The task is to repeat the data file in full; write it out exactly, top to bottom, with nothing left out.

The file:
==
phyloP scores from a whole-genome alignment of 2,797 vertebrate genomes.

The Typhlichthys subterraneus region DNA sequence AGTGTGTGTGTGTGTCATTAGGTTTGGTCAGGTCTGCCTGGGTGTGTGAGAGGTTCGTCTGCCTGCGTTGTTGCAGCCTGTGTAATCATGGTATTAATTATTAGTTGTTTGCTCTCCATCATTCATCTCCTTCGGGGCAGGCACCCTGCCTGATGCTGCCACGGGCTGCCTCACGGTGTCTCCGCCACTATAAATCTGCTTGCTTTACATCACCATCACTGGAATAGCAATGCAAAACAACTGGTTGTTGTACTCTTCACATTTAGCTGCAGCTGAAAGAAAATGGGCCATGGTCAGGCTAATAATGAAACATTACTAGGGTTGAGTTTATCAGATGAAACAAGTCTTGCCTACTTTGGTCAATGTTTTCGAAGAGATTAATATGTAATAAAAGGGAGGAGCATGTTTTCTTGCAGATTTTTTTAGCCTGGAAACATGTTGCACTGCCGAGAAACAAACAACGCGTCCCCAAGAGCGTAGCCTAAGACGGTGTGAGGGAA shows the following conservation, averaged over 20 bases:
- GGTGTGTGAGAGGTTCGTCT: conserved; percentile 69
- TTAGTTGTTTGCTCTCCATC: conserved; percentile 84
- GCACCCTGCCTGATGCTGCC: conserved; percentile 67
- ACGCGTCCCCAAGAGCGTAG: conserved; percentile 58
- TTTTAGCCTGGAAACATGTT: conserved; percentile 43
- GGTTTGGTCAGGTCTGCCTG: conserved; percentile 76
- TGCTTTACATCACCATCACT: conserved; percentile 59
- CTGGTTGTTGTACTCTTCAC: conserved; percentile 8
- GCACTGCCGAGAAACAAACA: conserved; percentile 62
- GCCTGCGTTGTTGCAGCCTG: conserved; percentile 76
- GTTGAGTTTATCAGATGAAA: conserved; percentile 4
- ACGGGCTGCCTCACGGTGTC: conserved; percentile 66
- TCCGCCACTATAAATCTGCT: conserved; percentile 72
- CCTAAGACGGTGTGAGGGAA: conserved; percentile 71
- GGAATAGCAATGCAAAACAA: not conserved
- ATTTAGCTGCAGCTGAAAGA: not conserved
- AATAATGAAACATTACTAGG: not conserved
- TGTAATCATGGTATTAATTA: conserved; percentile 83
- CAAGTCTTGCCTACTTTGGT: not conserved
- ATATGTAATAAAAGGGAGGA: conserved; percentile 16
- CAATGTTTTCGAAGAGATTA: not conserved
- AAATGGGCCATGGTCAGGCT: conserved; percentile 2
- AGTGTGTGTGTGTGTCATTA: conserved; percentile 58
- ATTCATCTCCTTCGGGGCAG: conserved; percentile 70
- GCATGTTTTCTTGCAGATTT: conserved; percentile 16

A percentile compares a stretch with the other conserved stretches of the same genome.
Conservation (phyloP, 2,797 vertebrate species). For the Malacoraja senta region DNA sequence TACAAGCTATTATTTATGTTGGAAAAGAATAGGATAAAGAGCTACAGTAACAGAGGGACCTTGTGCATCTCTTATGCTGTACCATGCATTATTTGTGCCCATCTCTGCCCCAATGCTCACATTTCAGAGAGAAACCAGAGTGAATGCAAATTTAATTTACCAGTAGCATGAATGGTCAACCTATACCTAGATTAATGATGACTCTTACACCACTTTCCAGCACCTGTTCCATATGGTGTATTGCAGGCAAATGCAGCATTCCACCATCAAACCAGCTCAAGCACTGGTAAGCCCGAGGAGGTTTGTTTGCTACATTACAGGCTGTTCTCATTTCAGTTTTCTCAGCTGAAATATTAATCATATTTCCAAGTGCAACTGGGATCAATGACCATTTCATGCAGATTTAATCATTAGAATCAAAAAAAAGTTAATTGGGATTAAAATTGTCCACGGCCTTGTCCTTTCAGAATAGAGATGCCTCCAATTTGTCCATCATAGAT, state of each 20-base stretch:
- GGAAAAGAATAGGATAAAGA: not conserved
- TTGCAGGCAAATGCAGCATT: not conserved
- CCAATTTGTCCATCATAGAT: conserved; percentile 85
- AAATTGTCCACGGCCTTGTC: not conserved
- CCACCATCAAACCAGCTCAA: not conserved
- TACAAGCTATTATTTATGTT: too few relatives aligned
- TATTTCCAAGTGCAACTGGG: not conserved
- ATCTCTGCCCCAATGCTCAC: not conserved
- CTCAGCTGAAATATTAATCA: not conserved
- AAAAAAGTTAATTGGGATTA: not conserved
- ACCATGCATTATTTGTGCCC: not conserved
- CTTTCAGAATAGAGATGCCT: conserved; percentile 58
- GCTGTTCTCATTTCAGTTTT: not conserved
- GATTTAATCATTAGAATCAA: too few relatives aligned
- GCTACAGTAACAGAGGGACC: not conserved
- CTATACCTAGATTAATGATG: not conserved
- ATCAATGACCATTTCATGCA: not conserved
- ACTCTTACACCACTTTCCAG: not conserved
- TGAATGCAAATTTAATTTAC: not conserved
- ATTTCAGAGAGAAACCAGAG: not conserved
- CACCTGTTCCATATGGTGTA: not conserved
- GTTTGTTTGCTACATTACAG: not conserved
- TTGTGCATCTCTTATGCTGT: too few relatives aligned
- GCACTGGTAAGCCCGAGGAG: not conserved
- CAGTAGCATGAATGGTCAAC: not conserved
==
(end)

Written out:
phyloP scores from a whole-genome alignment of 2,797 vertebrate genomes.

The Typhlichthys subterraneus region DNA sequence AGTGTGTGTGTGTGTCATTAGGTTTGGTCAGGTCTGCCTGGGTGTGTGAGAGGTTCGTCTGCCTGCGTTGTTGCAGCCTGTGTAATCATGGTATTAATTATTAGTTGTTTGCTCTCCATCATTCATCTCCTTCGGGGCAGGCACCCTGCCTGATGCTGCCACGGGCTGCCTCACGGTGTCTCCGCCACTATAAATCTGCTTGCTTTACATCACCATCACTGGAATAGCAATGCAAAACAACTGGTTGTTGTACTCTTCACATTTAGCTGCAGCTGAAAGAAAATGGGCCATGGTCAGGCTAATAATGAAACATTACTAGGGTTGAGTTTATCAGATGAAACAAGTCTTGCCTACTTTGGTCAATGTTTTCGAAGAGATTAATATGTAATAAAAGGGAGGAGCATGTTTTCTTGCAGATTTTTTTAGCCTGGAAACATGTTGCACTGCCGAGAAACAAACAACGCGTCCCCAAGAGCGTAGCCTAAGACGGTGTGAGGGAA shows the following conservation, averaged over 20 bases:
- GGTGTGTGAGAGGTTCGTCT: conserved; percentile 69
- TTAGTTGTTTGCTCTCCATC: conserved; percentile 84
- GCACCCTGCCTGATGCTGCC: conserved; percentile 67
- ACGCGTCCCCAAGAGCGTAG: conserved; percentile 58
- TTTTAGCCTGGAAACATGTT: conserved; percentile 43
- GGTTTGGTCAGGTCTGCCTG: conserved; percentile 76
- TGCTTTACATCACCATCACT: conserved; percentile 59
- CTGGTTGTTGTACTCTTCAC: conserved; percentile 8
- GCACTGCCGAGAAACAAACA: conserved; percentile 62
- GCCTGCGTTGTTGCAGCCTG: conserved; percentile 76
- GTTGAGTTTATCAGATGAAA: conserved; percentile 4
- ACGGGCTGCCTCACGGTGTC: conserved; percentile 66
- TCCGCCACTATAAATCTGCT: conserved; percentile 72
- CCTAAGACGGTGTGAGGGAA: conserved; percentile 71
- GGAATAGCAATGCAAAACAA: not conserved
- ATTTAGCTGCAGCTGAAAGA: not conserved
- AATAATGAAACATTACTAGG: not conserved
- TGTAATCATGGTATTAATTA: conserved; percentile 83
- CAAGTCTTGCCTACTTTGGT: not conserved
- ATATGTAATAAAAGGGAGGA: conserved; percentile 16
- CAATGTTTTCGAAGAGATTA: not conserved
- AAATGGGCCATGGTCAGGCT: conserved; percentile 2
- AGTGTGTGTGTGTGTCATTA: conserved; percentile 58
- ATTCATCTCCTTCGGGGCAG: conserved; percentile 70
- GCATGTTTTCTTGCAGATTT: conserved; percentile 16

A percentile compares a stretch with the other conserved stretches of the same genome.
Conservation (phyloP, 2,797 vertebrate species). For the Malacoraja senta region DNA sequence TACAAGCTATTATTTATGTTGGAAAAGAATAGGATAAAGAGCTACAGTAACAGAGGGACCTTGTGCATCTCTTATGCTGTACCATGCATTATTTGTGCCCATCTCTGCCCCAATGCTCACATTTCAGAGAGAAACCAGAGTGAATGCAAATTTAATTTACCAGTAGCATGAATGGTCAACCTATACCTAGATTAATGATGACTCTTACACCACTTTCCAGCACCTGTTCCATATGGTGTATTGCAGGCAAATGCAGCATTCCACCATCAAACCAGCTCAAGCACTGGTAAGCCCGAGGAGGTTTGTTTGCTACATTACAGGCTGTTCTCATTTCAGTTTTCTCAGCTGAAATATTAATCATATTTCCAAGTGCAACTGGGATCAATGACCATTTCATGCAGATTTAATCATTAGAATCAAAAAAAAGTTAATTGGGATTAAAATTGTCCACGGCCTTGTCCTTTCAGAATAGAGATGCCTCCAATTTGTCCATCATAGAT, state of each 20-base stretch:
- GGAAAAGAATAGGATAAAGA: not conserved
- TTGCAGGCAAATGCAGCATT: not conserved
- CCAATTTGTCCATCATAGAT: conserved; percentile 85
- AAATTGTCCACGGCCTTGTC: not conserved
- CCACCATCAAACCAGCTCAA: not conserved
- TACAAGCTATTATTTATGTT: too few relatives aligned
- TATTTCCAAGTGCAACTGGG: not conserved
- ATCTCTGCCCCAATGCTCAC: not conserved
- CTCAGCTGAAATATTAATCA: not conserved
- AAAAAAGTTAATTGGGATTA: not conserved
- ACCATGCATTATTTGTGCCC: not conserved
- CTTTCAGAATAGAGATGCCT: conserved; percentile 58
- GCTGTTCTCATTTCAGTTTT: not conserved
- GATTTAATCATTAGAATCAA: too few relatives aligned
- GCTACAGTAACAGAGGGACC: not conserved
- CTATACCTAGATTAATGATG: not conserved
- ATCAATGACCATTTCATGCA: not conserved
- ACTCTTACACCACTTTCCAG: not conserved
- TGAATGCAAATTTAATTTAC: not conserved
- ATTTCAGAGAGAAACCAGAG: not conserved
- CACCTGTTCCATATGGTGTA: not conserved
- GTTTGTTTGCTACATTACAG: not conserved
- TTGTGCATCTCTTATGCTGT: too few relatives aligned
- GCACTGGTAAGCCCGAGGAG: not conserved
- CAGTAGCATGAATGGTCAAC: not conserved